To begin, domestic violence offences require a period of non-contact between a defendant and the family member they’ve harmed. For many defendants, the court process also presents a path to addressing historical abuse – often another layer in family violence offending.  

“Some of our people who stand in the dock have been so abused as children that we need to send them to a place like ACC to get proper counselling,” Kidd says. 

“As children, they’ve not only been ripped physically, they’ve also been ripped emotionally, mentally. Their mamae, their pain, is so great that they turn to things that will just stop the pain – and that is the drugs, the alcohol and the violence. They’ve never had the opportunity to allow that to be spoken.

“So we address the poverty with Community Link,” Kidd says. “And the victims are addressed by the victim advisers. There is a non-association order after you have harmed someone in your family until you can get it together on your alcohol, on your violence, on your mental unwellness.

“All those things can be addressed through the Family Violence Court rather than prison.”

That sentiment is echoed by Fraser, who believes the court’s therapeutic focus is far more effective than current mainstream criminal justice models. Fraser has more than two decades experience as a member of the judiciary. Prior to his leadership of Family Violence Courts in Palmerston North, Manukau and now Auckland, he oversaw criminal and Family Court cases. His earlier career in the mainstream system gave him first-hand knowledge of the shortfalls of punitive-focused outcomes.

“I’d worked in the other way for years,” Fraser says. 

“I’d worked in a non-therapeutic environment and had been as harsh as any judge can be in terms of sentencing. But over time, the reality dawned that you can punish people, you can lock them up, you can contain them and keep the community safe for a short period of time, but they come out. 

“And there’s been no rehabilitative work undertaken whilst they’re in jail and they’re in worst shape when they go in.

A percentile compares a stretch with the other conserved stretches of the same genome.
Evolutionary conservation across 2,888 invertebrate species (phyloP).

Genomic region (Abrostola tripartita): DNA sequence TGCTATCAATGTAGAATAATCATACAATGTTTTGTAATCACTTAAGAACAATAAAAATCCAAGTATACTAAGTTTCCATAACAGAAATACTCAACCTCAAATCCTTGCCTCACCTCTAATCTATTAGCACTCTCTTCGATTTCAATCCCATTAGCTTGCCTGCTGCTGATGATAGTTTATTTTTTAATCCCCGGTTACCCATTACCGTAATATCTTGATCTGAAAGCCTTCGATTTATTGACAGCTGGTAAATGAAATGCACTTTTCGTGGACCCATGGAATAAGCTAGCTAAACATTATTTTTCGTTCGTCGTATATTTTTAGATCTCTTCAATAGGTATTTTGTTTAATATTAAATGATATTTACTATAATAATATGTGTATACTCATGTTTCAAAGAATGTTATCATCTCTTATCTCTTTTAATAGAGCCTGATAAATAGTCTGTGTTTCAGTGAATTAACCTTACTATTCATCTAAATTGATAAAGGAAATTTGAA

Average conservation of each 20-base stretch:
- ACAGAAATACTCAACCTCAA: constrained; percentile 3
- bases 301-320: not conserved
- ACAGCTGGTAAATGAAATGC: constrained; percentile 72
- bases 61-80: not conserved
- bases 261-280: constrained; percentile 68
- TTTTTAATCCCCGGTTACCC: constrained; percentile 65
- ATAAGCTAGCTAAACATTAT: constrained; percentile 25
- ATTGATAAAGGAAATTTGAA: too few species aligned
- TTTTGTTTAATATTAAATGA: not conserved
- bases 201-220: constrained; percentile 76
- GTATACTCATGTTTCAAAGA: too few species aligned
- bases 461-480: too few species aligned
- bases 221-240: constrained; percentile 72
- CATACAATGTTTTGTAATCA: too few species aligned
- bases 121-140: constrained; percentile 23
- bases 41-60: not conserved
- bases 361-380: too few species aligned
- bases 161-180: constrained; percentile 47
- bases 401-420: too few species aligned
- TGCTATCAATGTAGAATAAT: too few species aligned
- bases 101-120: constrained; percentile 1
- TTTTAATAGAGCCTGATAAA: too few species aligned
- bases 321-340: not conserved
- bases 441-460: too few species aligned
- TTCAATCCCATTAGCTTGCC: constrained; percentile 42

“That’s clearly not in the community interest to get that result.”

Ideally, all criminal courts would operate therapeutic models of justice, Fraser says. However, it requires an intense amount of resourcing and the right people. Overall, there are eight Family Violence Courts in New Zealand. All operate as pilot courts, and are part of a larger suite of therapeutic courts which focus on rehabilitative justice outcomes. In Auckland, there is also the New Beginnings Court (Te Kooti o Timatanga Hou) for the homeless, the Alcohol and Other Drug Treatment Court, and the Sexual Violence Court. Nationally, nearly 60% of family violence cases come through the Auckland and Manukau courts. At any one time, about 400 cases are in the Auckland court, and about 650 are in the Manukau court.

In Auckland, Fraser attributes Kidd’s presence and work as essential to the court’s success. 

“I mean, you won’t find a Michelle in any other court because there just isn’t anyone like her,” he says. 

His own journey over the years also reflects the skills required to lead a Family Violence Court. 

“It took me a few years to basically find my voice. It’s a dialogue between me and the defendants… and it’s about getting to know them. That’s not something judges normally do.”

Extra hours of reading reports from service providers, community organisations and victims about a defendant’s progress throughout their case is also required. That understanding is critical to engaging and holding defendants to account over a prolonged period of time, Fraser says. 

And while recidivism rates are not captured by the Ministry of Justice, he points to a large stack of highlighted and tabulated papers on his office shelf. 

“That pile there is all of the positive reports I’ve got,” he says. “Transcripts of outcomes, people reporting back in positive ways. I can say in a fairly rudimentary way that not many come back. 

“It’s life-changing stuff.”

Frame is a series of short, standalone documentaries produced by Wrestler for The Spinoff. Watch more here.